Sutter (Miles Teller) leads a good life, a damned good life for an onscreen high school senior. He’s popular without being a jock or the class president. He’s got a great girlfriend named Cassidy (Brie Larson) who’s his fun-time soul mate; the two of them are the center of every party and each other’s lives. Sutter may seem all too familiar to those of us weaned on the John Hughes teen comedies of the 1980s, because if you squint and tilt your head to the left a little, The Spectacular Now’s Sutter is the modern-day incarnation of Ferris Bueller.
But Sutter is burdened with a few characteristics that dear old Ferris lacked. Like, for starters, he’s got an overabundance of soul. Not the hip-cool variety that gets spent amongst the school cliques, although Sutter does indeed have more of that than he’ll ever need. No, Sutter actually has a big and surprisingly good soul, the genuine real deal. He’s loyal and far more honest in his interpersonal interactions than most of the people around him, and when it comes right down to it, Sutter has a huge heart, full of love. Not something you expect from the protagonist in a teen movie.
On the downside, though, Sutter also carries around a lodestone of an addiction to alcohol. The disease is never directly referenced in the film, but we see a litany worth of symptoms on display right from the start.
In fact, it is thanks to a blackout after a drinking binge (after getting dumped by Cassidy) that results in Sutter coming face-to-face with Aimee (Shailene Woodley), a fellow senior whose social profile is completely off the Sutter radar until she discovers him passed out on a stranger’s lawn with no idea where his car is. Aimee responds immediately to Sutter’s sincere and honest charms, the very aspects of himself that he tends to distrust. There’s something in Aimee, an unconditional openness to Sutter that recalls Punch-Drunk Love and its hopeful, redemptive nature.
Of course, we see how, through that opening of her heart, Aimee becomes susceptible to the seductive vice of his addiction. They have more fun, become more honest and more daring in confronting their issues with the help of a shot or two.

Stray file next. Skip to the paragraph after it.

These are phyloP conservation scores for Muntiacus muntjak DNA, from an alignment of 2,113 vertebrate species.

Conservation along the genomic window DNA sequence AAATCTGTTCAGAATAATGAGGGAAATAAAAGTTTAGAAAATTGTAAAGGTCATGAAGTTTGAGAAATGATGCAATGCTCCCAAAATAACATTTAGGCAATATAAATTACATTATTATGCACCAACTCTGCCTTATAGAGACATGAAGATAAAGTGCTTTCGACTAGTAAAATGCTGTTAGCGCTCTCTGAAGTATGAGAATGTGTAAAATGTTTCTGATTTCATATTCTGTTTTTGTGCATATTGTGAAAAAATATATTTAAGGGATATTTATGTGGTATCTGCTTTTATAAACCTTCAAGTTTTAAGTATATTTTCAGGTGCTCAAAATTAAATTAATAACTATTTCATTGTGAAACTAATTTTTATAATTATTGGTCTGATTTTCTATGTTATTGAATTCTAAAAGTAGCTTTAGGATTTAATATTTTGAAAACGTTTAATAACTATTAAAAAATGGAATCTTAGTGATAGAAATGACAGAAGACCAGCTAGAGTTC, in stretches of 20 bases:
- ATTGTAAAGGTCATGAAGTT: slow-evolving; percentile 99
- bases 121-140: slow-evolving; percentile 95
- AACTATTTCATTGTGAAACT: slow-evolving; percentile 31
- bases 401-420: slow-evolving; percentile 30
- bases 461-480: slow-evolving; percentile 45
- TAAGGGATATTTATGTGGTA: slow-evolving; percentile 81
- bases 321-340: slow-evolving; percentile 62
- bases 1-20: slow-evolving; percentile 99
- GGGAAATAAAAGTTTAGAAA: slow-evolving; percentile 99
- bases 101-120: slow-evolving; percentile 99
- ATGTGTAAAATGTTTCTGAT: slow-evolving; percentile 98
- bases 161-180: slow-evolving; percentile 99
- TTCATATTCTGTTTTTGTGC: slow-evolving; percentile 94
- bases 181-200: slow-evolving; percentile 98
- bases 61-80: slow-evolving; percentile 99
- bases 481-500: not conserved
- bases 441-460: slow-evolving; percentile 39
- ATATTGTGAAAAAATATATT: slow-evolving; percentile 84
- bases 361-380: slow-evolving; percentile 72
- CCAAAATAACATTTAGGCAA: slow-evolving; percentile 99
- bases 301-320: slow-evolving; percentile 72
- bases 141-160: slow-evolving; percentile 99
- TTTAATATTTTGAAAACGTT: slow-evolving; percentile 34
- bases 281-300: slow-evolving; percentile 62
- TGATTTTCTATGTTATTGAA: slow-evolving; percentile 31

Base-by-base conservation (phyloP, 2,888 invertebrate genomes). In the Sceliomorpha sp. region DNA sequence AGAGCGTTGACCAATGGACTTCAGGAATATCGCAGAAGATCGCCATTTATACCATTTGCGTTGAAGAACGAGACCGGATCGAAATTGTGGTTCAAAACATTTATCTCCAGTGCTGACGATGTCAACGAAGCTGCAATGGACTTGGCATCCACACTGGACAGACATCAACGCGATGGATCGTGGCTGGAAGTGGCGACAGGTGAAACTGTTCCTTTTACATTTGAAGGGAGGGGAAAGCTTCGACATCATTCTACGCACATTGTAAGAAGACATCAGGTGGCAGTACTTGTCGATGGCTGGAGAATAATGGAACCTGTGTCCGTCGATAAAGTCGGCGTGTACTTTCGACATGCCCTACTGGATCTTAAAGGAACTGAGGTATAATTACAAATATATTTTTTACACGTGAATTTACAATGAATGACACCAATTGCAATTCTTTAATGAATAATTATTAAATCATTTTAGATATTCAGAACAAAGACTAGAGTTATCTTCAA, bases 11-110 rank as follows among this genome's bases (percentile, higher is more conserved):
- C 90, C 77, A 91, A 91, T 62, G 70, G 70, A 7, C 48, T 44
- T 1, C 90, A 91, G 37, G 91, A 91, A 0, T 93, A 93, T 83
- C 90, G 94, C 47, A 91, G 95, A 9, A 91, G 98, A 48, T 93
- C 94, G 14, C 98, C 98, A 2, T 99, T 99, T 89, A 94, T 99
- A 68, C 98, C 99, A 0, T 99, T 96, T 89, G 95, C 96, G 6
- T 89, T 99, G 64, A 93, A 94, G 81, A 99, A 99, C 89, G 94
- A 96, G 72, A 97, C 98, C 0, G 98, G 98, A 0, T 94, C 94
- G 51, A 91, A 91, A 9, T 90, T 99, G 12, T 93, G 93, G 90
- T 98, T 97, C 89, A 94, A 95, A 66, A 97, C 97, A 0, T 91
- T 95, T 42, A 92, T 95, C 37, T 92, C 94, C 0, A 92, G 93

And it is here that director James Ponsoldt harkens to his previous release, last year’s Smashed with Breaking Bad’s Aaron Paul and Mary Elizabeth Winstead (who has a supporting role in this film as Sutter’s older sister Holly) as a smart couple dragging each other down into the depths of a recycling bin full of empties. Everything about life is so good, until it’s not.
Ponsoldt, working so well within the seeming confines of the teen narrative, foregoes the comedy, stripping the gloss and sheen off every aspect of the frame, leaving us, as he did in Smashed, with a real and sadly human waste of potential. We see the trajectory for Sutter, every stumble down the staircase, and while he never takes a serious head-over-heels tumble — the kind that could break his neck — he’s certainly gaining speed and losing his sense of balance.
The amazing thing is to watch the performance of Teller, who, like Winstead in Smashed, cues us in along the way. Teller daringly pushes himself and his obvious charisma further than Winstead and the results give the film a more emotional punch.
Winstead was a bit too reserved; maybe as a function of the idea that it would be more difficult to watch a woman so dramatically debase herself. Teller gets a few more opportunities to veer along the road and he makes the most of them, always finding the center of each moment.
It is more likely that audiences will be drawn toward Woodley. She’s the up-and-comer, so memorable in The Descendants and gaining traction for her upcoming appearance in Neil Burger’s Divergent. She embodies the soft loving acceptance much more naturally than Emily Watson did in Punch-Drunk Love, but that doesn’t mean Woodley’s not working as hard. We’ve seen the harder edges in her Descendants turn; we know she’s got real steel underneath.
What The Spectacular Now creates is a thoroughly lived-in world, richer than the plot-driven dynamics of those Hughes movies. Let’s not dismiss them out of hand, though. They were effective facsimiles of a certain suburban experience, but that was then and this current iteration, this Now feels, in every moment, spectacularly human. (R)
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